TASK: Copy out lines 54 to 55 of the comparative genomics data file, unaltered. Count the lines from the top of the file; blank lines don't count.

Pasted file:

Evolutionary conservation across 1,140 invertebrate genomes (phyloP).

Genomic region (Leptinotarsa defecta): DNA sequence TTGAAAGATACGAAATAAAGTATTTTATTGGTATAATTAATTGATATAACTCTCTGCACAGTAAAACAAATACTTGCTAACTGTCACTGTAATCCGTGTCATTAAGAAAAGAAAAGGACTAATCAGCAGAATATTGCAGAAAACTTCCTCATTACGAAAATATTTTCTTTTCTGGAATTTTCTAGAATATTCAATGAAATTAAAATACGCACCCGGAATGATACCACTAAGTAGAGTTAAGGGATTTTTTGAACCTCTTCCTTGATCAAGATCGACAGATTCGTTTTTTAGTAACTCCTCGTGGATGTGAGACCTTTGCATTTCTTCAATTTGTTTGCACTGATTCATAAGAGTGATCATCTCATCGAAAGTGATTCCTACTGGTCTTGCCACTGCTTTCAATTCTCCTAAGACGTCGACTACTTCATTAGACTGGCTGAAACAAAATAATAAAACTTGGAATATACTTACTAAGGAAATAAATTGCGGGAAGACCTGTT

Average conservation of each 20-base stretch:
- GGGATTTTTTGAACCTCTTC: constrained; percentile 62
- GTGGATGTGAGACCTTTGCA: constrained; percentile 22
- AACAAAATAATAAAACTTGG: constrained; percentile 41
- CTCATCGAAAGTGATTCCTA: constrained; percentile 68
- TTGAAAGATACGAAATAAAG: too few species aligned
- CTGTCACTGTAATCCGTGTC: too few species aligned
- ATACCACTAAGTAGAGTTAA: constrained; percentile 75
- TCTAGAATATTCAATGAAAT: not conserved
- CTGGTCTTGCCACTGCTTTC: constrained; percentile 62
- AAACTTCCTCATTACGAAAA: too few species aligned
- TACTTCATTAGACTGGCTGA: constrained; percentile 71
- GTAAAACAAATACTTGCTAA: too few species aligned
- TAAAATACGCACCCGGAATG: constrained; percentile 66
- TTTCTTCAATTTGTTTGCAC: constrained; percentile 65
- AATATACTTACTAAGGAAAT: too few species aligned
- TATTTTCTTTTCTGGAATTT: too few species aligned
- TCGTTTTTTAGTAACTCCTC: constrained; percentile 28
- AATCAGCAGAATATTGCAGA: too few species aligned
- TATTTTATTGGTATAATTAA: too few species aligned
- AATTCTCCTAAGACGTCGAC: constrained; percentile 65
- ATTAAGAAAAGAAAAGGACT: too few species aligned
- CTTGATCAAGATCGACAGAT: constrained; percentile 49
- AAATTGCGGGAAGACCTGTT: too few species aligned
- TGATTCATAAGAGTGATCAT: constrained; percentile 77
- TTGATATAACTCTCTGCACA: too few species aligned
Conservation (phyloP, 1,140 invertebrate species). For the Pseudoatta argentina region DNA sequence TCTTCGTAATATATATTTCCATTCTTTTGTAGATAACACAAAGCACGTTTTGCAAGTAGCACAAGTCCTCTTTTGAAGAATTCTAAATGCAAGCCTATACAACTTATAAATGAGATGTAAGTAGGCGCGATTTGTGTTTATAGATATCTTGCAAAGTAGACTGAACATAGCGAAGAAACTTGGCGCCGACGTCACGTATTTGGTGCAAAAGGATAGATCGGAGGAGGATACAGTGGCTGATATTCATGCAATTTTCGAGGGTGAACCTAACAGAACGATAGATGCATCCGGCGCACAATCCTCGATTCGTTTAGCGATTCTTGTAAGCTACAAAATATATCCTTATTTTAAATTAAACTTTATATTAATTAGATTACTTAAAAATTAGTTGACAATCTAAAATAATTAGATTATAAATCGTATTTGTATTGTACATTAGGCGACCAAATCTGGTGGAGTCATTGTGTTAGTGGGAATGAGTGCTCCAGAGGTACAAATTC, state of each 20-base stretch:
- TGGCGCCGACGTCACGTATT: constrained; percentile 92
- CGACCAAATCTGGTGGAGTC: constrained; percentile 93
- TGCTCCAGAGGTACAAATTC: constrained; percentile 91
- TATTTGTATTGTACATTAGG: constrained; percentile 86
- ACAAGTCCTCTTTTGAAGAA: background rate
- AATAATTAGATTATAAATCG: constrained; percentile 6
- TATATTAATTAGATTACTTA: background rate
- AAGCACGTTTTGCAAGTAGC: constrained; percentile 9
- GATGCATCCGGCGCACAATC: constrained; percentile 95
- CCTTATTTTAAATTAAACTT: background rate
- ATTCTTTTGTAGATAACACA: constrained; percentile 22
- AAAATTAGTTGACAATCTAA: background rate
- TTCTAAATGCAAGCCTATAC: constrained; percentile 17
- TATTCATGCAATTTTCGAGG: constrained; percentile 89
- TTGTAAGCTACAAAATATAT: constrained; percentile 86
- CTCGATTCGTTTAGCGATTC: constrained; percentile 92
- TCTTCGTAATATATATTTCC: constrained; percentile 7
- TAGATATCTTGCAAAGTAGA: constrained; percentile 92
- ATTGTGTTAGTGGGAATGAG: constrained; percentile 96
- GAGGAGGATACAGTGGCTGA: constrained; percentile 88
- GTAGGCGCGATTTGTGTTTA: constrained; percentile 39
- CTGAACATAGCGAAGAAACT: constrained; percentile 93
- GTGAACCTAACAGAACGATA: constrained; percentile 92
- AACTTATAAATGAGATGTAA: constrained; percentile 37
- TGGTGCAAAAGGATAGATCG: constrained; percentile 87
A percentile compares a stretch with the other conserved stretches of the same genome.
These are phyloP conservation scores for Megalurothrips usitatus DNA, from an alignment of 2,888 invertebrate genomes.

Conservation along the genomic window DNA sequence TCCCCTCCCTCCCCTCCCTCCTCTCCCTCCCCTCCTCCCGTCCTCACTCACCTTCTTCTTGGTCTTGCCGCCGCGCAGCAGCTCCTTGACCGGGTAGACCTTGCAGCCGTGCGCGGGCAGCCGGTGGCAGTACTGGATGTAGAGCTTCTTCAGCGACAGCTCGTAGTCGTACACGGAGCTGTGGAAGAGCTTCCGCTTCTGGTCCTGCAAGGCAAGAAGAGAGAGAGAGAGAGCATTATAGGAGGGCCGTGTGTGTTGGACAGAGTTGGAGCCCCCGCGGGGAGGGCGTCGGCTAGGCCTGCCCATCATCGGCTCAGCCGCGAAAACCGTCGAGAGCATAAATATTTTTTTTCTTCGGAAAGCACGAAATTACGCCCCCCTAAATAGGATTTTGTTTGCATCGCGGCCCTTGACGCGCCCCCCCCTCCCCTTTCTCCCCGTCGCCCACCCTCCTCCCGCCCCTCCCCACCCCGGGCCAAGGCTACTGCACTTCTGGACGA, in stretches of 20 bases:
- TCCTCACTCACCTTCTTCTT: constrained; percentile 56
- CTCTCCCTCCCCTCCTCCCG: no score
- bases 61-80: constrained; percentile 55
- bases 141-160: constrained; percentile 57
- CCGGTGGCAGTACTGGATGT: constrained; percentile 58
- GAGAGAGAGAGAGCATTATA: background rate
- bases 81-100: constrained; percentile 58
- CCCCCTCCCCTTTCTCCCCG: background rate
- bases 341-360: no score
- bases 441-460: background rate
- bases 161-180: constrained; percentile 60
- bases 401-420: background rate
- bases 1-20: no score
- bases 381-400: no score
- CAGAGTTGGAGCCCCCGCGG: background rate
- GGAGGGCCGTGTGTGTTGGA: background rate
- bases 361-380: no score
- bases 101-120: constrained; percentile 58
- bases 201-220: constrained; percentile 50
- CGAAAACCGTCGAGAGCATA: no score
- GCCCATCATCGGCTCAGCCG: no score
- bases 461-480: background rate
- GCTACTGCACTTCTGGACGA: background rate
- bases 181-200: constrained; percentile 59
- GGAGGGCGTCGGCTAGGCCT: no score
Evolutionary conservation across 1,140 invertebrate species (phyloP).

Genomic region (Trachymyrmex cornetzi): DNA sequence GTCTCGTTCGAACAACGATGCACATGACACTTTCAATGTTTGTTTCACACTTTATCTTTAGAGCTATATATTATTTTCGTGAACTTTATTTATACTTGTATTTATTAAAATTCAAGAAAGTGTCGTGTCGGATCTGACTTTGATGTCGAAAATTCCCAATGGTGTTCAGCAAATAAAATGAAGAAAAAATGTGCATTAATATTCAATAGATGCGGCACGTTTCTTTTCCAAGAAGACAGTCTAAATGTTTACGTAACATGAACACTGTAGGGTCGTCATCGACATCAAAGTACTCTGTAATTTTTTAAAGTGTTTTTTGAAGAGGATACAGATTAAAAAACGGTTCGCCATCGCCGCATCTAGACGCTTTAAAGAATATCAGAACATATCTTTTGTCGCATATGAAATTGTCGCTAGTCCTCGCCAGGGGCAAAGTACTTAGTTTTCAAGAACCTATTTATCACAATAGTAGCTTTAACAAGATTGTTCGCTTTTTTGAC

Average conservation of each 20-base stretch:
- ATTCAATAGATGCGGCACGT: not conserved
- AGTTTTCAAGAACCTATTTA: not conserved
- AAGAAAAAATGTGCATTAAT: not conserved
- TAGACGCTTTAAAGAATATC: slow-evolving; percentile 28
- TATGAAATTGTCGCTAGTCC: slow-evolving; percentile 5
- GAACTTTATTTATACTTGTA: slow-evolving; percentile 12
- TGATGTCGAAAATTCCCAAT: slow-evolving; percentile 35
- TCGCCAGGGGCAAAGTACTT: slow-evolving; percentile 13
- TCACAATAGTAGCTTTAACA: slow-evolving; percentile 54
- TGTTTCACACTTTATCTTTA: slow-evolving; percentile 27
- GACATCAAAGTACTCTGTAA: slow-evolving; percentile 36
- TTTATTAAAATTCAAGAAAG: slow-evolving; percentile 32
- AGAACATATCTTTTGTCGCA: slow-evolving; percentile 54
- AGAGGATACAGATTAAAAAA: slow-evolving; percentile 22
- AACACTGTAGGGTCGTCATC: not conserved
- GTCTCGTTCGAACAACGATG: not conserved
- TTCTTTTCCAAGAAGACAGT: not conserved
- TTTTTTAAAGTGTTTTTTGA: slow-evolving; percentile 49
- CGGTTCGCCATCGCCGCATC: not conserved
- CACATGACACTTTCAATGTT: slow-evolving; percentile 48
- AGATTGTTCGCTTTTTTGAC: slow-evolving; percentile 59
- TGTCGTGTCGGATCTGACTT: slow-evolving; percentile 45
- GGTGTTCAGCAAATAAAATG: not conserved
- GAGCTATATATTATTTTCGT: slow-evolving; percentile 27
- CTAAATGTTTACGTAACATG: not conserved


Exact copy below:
- TGGTGCAAAAGGATAGATCG: constrained; percentile 87
A percentile compares a stretch with the other conserved stretches of the same genome.